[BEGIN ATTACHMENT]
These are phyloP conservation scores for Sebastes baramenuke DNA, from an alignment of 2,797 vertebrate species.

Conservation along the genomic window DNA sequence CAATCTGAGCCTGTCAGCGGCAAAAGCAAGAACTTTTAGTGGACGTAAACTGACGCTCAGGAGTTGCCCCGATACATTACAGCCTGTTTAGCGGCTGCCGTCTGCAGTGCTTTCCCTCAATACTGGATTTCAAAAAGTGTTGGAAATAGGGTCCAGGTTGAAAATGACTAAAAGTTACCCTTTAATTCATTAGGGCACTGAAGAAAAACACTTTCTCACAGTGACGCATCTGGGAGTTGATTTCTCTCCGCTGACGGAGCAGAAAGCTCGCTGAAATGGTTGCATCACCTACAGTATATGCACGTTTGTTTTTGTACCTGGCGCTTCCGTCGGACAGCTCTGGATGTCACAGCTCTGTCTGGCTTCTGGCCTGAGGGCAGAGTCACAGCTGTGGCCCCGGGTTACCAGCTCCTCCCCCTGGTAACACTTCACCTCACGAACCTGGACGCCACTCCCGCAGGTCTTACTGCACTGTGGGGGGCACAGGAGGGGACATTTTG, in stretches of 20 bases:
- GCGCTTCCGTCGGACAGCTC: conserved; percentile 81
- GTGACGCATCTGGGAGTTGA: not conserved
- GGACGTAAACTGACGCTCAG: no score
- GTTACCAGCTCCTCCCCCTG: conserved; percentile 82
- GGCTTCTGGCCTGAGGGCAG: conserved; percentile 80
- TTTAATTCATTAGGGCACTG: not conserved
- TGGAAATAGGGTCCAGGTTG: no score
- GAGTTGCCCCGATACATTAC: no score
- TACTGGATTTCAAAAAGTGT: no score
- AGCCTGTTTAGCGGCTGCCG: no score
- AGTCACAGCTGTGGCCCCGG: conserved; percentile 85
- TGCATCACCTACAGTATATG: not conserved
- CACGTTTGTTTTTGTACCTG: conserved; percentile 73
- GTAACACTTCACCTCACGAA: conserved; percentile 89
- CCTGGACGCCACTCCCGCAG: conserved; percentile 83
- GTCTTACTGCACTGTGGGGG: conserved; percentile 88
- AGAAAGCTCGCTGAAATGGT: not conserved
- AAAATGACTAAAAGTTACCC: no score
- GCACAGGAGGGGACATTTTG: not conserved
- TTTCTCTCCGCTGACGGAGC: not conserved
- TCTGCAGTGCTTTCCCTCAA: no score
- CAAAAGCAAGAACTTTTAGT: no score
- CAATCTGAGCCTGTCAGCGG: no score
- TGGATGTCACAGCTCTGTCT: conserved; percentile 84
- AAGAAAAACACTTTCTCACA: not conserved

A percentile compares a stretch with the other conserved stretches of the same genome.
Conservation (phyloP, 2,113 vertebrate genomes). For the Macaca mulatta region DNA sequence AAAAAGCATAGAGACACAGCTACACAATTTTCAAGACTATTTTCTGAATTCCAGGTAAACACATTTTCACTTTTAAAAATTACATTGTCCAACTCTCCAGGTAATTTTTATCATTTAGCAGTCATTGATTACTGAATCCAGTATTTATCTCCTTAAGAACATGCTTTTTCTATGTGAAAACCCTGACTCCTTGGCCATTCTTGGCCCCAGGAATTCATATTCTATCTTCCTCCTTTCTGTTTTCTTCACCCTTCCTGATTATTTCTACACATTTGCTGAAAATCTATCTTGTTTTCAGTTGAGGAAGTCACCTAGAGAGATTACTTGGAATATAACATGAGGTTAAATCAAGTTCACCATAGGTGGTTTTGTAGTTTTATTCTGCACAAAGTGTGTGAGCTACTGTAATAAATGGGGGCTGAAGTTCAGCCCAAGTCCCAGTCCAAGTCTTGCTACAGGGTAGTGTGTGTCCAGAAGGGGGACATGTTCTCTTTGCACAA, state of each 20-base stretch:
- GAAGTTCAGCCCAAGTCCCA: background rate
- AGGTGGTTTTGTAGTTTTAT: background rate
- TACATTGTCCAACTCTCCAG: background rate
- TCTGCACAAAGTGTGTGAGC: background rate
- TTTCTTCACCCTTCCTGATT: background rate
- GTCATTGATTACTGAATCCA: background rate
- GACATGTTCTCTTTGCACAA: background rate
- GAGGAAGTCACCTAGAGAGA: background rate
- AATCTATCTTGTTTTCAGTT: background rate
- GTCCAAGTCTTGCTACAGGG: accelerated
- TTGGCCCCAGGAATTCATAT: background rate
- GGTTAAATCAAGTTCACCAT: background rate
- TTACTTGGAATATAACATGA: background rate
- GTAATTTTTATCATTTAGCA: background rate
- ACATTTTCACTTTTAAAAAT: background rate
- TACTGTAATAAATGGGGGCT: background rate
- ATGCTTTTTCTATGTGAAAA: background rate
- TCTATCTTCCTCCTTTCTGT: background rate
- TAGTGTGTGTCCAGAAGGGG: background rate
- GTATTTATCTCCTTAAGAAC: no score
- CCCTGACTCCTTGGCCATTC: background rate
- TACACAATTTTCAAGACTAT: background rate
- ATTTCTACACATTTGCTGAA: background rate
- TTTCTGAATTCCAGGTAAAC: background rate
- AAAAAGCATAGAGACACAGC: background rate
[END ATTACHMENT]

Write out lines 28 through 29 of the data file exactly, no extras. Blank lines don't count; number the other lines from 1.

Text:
A percentile compares a stretch with the other conserved stretches of the same genome.
Conservation (phyloP, 2,113 vertebrate genomes). For the Macaca mulatta region DNA sequence AAAAAGCATAGAGACACAGCTACACAATTTTCAAGACTATTTTCTGAATTCCAGGTAAACACATTTTCACTTTTAAAAATTACATTGTCCAACTCTCCAGGTAATTTTTATCATTTAGCAGTCATTGATTACTGAATCCAGTATTTATCTCCTTAAGAACATGCTTTTTCTATGTGAAAACCCTGACTCCTTGGCCATTCTTGGCCCCAGGAATTCATATTCTATCTTCCTCCTTTCTGTTTTCTTCACCCTTCCTGATTATTTCTACACATTTGCTGAAAATCTATCTTGTTTTCAGTTGAGGAAGTCACCTAGAGAGATTACTTGGAATATAACATGAGGTTAAATCAAGTTCACCATAGGTGGTTTTGTAGTTTTATTCTGCACAAAGTGTGTGAGCTACTGTAATAAATGGGGGCTGAAGTTCAGCCCAAGTCCCAGTCCAAGTCTTGCTACAGGGTAGTGTGTGTCCAGAAGGGGGACATGTTCTCTTTGCACAA, state of each 20-base stretch: